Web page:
Allocate sufficient funds to at least triple the size of the CRP Transition Incentives Program, which is designed to encourage retired or retiring landowners to transition eligible CRP land for production to beginning or socially disadvantaged farmers. This program, authorized under the 2008 farm law and funded at $25 million for fiscal year 2012, was shut down mid-year after demand exceeded available funds. The study also recommended that this program be changed to allow retiring landowners to transition such CRP acreage to beginning and socially disadvantaged farmers within three years of contract expiration, rather than the current one-year, while retaining the current two years of CRP incentive payments.
Consider designating a specific percentage or acreage-based figure within the CRP for future enrollment of the most environmentally sensitive land. As of April 2011, the study noted, the CRP included 5 million acres enrolled under continuous-signup procedures designed expressly for the most environmentally sensitive land. It is believed the current administration is reserving about 1.75 million acres for future continuous enrollments; but some conservationists contend that as many as 8 million acres within a future CRP cap should be reserved for such acres.
Restrict USDA's discretion to exceed the current 25-percent acreage limit on CRP enrollments in individual counties because of the adverse economic impacts such enrollments have had on rural communities. The study also recommended that USDA be required to reserve within the 25-percent county acreage limit at least a 5 percent allowance for acres to be enrolled under the Wetlands Reserve and continuous signup process.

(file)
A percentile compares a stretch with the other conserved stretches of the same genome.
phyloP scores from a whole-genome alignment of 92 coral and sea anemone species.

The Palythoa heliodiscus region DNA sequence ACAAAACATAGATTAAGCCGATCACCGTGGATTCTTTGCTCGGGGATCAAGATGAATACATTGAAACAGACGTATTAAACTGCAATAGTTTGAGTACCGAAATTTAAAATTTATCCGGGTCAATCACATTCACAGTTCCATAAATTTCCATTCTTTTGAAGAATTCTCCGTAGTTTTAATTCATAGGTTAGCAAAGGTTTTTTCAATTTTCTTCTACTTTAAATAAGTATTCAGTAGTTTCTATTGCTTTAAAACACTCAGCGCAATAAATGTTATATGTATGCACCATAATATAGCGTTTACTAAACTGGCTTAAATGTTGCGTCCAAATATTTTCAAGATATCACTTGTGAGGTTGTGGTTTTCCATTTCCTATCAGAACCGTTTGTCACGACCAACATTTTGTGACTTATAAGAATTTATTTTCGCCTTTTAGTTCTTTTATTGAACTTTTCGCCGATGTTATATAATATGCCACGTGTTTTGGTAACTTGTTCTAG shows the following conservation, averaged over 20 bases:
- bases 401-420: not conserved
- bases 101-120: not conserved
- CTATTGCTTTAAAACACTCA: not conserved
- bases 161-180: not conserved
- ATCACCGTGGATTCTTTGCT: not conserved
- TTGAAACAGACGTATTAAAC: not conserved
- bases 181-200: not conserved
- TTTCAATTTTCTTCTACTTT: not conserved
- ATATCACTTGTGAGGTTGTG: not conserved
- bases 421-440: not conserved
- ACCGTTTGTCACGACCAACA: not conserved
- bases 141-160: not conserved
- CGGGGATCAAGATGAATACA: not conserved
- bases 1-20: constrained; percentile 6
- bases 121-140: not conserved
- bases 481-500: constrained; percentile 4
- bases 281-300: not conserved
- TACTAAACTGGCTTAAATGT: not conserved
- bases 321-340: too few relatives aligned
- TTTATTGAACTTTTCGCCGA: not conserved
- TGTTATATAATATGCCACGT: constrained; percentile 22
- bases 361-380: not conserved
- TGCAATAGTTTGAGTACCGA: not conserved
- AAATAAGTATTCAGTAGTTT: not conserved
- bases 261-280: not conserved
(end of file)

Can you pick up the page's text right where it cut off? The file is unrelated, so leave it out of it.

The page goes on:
The study contained the following key recommendations that it urged USDA to implement to better manage the CRP in the future:
Compile a county-based report of acreage enrolled in the CRP by land capability class and erodibility index, to be submitted to Congress within one year after the new farm bill is enacted and every three years thereafter to enable better-informed judgments on future management of the reserve.
Identify and post publicly on USDA's Farm Service Agency website, those counties that are at or near the 25 percent CRP enrollment cap.
Implement a percentage-based limit on rental rates paid for CRP land compared to average county rental rates so as not to outbid the market for productive farmland. The study found that in several states, CRP rental rate payments for acres enrolled under general signups exceed or nearly exceed state-average commercial farmland rental prices.
Review the EBI to discourage future enrollment of high-quality land in the CRP. The study noted that the EBI scoring system currently used by USDA awards positive points even for non-highly erodible land.
Place parameters on CRP program provisions, rental rates and incentive payments to better ensure that such elements do not result in enrollment of non-environmentally sensitive land under continuous-signup procedures. For instance, the study suggested generally restricting buffer, filter and riparian strips to no more than 30 to 50 feet in width, noting that at least one state has enrolled full fields as buffer strips at significantly higher payment rates.
"The confluence of many factors makes this an ideal time to regain ground by right-sizing the CRP and refocusing it on truly environmentally sensitive acres," the study concluded.